A planning system principally aimed at promoting economic growth is completely unacceptable.
By Craig Bennett
Who'd have thought planning could be so interesting?
A topic often associated with long, dull meetings in dusty town halls has suddenly become headline news. Now, barely a day seems to pass without a story on the coalition's controversial proposals to shake up the planning system splattered across the front page of one newspaper or another.
'All of our customers are international and we need those transport links to be as efficient and effective as possible'
And organisations representing millions of people across the country are up in arms to say 'hands off our land!' believing these proposals will establish a 'builder's charter' that will spell disaster for communities and the environment.
Of course the government says their plans are eminently sensible and point to the presumption in favour of sustainable development their proposals contain. But what does this actually mean in practice? Astonishingly the government has failed to provide any sort of meaningful definition.
If councils aren't given proper guidance about sustainable development how can they encourage the type of schemes that should be built – and refuse to allow those that shouldn't?
This confusion shouldn't be a major surprise. These planning changes are being driven by ministers who think the planning system is a major impediment to economic growth – and needs to be replaced with one that champions development. And this is what the proposals do.
Earlier this week I met planning minister Greg Clark, along with colleagues from the National Trust, RSPB, Campaign to Protect Rural England, Wildlife Trusts and other organisations.
We told him his plans were of major concern to people across England and that a planning system principally aimed at promoting economic growth was completely unacceptable. He heard our views – but whether he'll change direction remains to be seen.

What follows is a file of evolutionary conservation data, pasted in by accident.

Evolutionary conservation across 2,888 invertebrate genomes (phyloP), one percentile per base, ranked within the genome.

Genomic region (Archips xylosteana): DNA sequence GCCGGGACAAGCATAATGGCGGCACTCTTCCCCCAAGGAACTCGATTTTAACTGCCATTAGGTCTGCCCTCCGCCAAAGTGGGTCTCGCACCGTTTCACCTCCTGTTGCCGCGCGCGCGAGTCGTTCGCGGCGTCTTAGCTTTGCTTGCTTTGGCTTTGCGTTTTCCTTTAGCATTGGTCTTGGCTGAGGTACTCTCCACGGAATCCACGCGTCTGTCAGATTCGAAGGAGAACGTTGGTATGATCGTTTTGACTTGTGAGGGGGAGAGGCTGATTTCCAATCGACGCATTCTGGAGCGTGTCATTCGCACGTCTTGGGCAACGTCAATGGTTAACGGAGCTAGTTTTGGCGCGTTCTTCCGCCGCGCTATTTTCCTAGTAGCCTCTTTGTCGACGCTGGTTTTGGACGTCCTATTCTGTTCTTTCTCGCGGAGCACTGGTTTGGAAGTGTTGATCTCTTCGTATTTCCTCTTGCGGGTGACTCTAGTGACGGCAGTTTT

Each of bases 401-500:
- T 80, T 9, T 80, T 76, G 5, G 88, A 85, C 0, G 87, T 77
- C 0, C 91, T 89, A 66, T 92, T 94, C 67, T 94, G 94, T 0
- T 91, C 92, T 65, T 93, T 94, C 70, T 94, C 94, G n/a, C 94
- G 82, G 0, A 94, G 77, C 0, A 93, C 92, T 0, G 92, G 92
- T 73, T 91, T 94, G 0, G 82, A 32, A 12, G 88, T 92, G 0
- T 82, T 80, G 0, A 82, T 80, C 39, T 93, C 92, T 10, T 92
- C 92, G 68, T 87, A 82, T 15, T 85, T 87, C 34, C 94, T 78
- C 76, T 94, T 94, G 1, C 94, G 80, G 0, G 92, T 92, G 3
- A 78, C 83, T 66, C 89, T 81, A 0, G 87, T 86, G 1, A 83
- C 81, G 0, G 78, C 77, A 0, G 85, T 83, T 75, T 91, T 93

Friends of the Earth isn't anti-development, or against economic growth. We urgently need to create a strong low-carbon UK economy to ensure we play our part in tackling climate change and to create new green jobs for the future. This means building the new infrastructure to deliver it.
For example, the UK has one of the richest green energy potentials in Europe – we need more wind turbines, solar installations and anaerobic digesters to provide clean and reliable sources of energy.
And we need to solve our housing problems too - and this means new affordable homes, built to high green standards.
Unfortunately, the coalition's planning reforms won't encourage these positive developments - they'll push bad developments, built in the wrong place, which will pump out more climate-changing pollution.
Ironically, some of the most vehement opposition to government plans has come from the Conservative heartlands. People living in the leafy shires don't want their green and pleasant land and quality of life trashed by unnecessary, low-quality development.
And there's unlikely to be much support from the Tory coalition partners either. Traditionally the greenest of the three main parties, Lib Dem supporters must be aghast at their party's association with a free-market planning system that could carve up the countryside.
The government must change tack. We need a planning system that delivers public benefit and social well-being and lays the foundations for a low-carbon prosperous future. We need a framework that encourages new green industries and infrastructure, affordable and decent homes where people need them and protection for Britain's natural environment.
If ministers refuse to listen they may face a nasty shock at the ballot box.
Craig Bennett is policy and campaigns director for Friends of the Earth.
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